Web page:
States in India have adopted various waste management policies and programs. However, a lot is yet to develop as only 14 out of  29 states have achieved 100 percent waste collection (MSW_AnnualReport_2020-21.Pdf, n.d.). Though states started to adopt several stringent practices people are less aware of the segregation methods and the ways we dispose. As per the report municipal areas in the country generate 1,33,760 metric tons of plastic solid waste. India generates 3.4 million tons of plastic waste(Waste Management, n.d.) annually. The average daily per capita solid waste production in different states ranges from less than 50 gm to 450 gm (MSW_AnnualReport_2020-21.Pdf, n.d.). The waste collection system in Karnataka is comparatively good with respect to Manipur where efforts are made by the Karnataka Government to make people aware of waste segregation at source. Collection of wet and dry waste is done on separate days and the municipality refuses to take waste on wrong days. The per capita solid waste generation of Manipur stands at 100gm way above larger states like Rajasthan, Madya Pradesh, Jharkhand (MSW_AnnualReport_2020-21.Pdf, n.d.). The management and disposal techniques in the state is pathetic with hardly 40% treated. Most of the waste is dumped without proper treatment in landfills. Organic material makes up to 60% of the solid waste in urban areas(Singh & Dey, 2015). The collection of waste in city areas is taken care of by Municipal corporations/councils, Non-governmental Organizations, and private firms. In rural areas people dug disposal sites at the backyard as hardly any waste collection system is employed. Irregular collection and non-segregation of wet waste, dry waste, poor segregation of electronic waste and even hospital waste has created hazardous conditions(Singh & Dey, 2015). The collection system falls behind requirement as waste generation outweighs the collection containers placed by municipalities at places. In the city area, out of an estimated 110 tons of waste generated only 50% is collected and the remaining 50% ends up in rivers Imphal and Nambul which runs through the city, making the rivers unfit for consumption. Of the 50% collected maximum ends in landfills and very poor recycling(Singh & Dey, 2015). Unaware of color coding and knowledge of waste segregation, people damp almost all waste together in polythene bags, thermocol or sacks(Waste Management, n.d.). Untreated sewage discharge, chemical leaching, open dumping has affected aquatic life and flora and fauna of the states. Lack of proper planning of waste recycling plants led to defective functioning and underutilization (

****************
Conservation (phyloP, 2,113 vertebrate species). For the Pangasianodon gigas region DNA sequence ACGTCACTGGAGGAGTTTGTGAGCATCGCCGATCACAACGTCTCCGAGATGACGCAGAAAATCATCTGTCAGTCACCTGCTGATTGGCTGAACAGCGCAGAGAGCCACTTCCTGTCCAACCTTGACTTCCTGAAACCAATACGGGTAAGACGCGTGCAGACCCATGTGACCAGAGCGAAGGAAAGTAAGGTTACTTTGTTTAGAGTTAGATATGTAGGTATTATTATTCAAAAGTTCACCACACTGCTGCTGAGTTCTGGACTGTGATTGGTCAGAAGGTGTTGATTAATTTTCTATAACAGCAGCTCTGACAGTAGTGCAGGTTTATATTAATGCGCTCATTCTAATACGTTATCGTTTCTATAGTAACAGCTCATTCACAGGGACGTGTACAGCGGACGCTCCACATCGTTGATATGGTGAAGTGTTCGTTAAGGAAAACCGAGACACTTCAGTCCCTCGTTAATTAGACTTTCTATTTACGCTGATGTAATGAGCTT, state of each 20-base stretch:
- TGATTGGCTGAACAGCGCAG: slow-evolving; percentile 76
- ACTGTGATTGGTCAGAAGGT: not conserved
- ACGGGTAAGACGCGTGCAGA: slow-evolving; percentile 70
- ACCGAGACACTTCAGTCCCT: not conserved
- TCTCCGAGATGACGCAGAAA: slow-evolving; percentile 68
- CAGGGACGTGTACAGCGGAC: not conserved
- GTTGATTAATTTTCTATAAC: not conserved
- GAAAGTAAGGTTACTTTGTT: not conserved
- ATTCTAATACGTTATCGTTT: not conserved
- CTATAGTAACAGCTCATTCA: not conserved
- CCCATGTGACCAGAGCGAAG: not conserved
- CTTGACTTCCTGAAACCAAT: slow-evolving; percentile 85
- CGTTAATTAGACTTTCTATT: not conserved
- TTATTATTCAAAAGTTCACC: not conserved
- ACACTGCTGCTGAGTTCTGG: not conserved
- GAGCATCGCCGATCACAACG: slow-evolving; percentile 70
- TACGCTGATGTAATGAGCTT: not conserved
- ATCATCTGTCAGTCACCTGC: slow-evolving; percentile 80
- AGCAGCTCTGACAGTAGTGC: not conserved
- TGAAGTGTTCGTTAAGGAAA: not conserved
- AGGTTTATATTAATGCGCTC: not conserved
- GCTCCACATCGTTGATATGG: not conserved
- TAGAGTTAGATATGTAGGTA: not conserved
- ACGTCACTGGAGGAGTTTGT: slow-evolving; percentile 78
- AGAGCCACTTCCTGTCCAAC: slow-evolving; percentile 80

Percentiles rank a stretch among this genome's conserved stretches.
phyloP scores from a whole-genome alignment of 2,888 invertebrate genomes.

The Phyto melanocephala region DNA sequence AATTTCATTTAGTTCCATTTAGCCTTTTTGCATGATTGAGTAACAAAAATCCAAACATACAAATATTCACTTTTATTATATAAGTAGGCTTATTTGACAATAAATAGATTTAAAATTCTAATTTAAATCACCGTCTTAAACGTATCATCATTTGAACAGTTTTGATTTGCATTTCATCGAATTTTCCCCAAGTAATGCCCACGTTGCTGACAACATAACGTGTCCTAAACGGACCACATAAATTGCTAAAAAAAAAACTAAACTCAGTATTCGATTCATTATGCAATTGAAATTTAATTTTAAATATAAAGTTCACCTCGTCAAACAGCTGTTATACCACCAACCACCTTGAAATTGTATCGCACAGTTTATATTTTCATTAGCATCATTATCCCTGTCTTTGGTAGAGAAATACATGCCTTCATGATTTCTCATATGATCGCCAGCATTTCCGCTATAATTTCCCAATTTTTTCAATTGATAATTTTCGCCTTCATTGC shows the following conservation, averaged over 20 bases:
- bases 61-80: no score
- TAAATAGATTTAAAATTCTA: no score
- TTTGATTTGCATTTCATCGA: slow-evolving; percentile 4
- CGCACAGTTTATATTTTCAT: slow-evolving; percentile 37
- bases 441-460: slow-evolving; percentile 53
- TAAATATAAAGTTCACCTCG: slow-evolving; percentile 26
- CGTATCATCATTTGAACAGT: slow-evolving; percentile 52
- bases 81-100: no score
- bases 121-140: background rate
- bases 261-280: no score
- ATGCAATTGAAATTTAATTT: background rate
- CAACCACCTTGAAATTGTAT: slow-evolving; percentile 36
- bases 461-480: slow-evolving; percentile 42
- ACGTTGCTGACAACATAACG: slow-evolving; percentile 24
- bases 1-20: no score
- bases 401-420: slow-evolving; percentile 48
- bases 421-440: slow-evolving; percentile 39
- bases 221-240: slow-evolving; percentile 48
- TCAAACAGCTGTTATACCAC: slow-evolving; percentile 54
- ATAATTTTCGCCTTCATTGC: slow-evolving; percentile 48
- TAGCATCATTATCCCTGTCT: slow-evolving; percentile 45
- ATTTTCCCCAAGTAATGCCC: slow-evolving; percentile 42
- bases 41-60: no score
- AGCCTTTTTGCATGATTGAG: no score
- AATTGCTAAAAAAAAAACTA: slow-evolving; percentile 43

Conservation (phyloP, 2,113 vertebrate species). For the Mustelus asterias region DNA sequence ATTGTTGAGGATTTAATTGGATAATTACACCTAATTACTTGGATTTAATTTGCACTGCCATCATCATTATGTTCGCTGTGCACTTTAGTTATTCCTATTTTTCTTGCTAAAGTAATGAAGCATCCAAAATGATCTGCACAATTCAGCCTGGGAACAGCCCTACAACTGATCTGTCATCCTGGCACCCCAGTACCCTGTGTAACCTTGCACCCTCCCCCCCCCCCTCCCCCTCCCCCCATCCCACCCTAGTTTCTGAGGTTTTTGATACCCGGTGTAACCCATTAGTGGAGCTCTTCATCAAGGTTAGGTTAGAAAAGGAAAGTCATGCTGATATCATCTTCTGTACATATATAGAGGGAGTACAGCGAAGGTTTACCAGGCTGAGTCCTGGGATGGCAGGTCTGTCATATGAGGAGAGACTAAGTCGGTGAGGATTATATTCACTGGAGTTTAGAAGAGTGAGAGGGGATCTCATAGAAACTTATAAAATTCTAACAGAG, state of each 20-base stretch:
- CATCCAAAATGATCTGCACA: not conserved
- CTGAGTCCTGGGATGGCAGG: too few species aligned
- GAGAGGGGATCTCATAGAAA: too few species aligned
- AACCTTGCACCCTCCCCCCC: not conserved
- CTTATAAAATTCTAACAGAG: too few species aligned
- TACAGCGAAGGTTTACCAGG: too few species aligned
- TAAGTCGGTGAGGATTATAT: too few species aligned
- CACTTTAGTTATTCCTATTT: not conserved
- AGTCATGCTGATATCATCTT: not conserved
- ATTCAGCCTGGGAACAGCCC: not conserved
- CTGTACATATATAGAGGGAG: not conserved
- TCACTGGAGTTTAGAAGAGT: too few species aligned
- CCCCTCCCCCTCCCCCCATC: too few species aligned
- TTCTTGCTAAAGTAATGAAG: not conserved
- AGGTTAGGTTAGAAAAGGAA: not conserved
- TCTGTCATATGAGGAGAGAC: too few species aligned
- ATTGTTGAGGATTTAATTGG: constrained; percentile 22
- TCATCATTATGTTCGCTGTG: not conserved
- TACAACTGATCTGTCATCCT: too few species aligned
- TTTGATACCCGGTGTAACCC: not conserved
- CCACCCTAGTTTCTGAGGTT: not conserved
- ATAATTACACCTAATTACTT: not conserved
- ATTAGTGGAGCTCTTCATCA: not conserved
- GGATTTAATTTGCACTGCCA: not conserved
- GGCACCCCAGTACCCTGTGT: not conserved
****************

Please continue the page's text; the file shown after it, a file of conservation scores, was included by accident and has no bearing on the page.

Urban area of Manipur mainly faced the problem of waste disposal as unlike rural areas there is population pressure on land. There are no big industries or manufacturing companies operating in Manipur as of now which contributes to waste. Household and municipal waste are major contributors (Singh & Dey, 2015). If the government and related stakeholders plan and implement a proper systematic approach the problem can be solved to a larger extent. For example, since 60% of collected waste is organic if maximum can be utilized in organic manure production through vermicomposting and other forms of organic decomposition, the disposal burden will be much reduced. Public can be trained to generate vermicomposting sites and it would reduce burden on waste disposal. It is high time all stakeholders including students, NGOs, local leaders, government officials, public leaders come together and plan out to handle waste management menace at the earliest. There is an urgent need to spread awareness, educate and give proper guidance on waste segregation at the source.  Better collection strategy should be adopted and point sources segregation of waste type must be compulsorily adopted. Recently plastic bottle banks have been placed in city areas to collect used water bottles for recycling ( the idea needs to be expanded to rural areas before it becomes too late.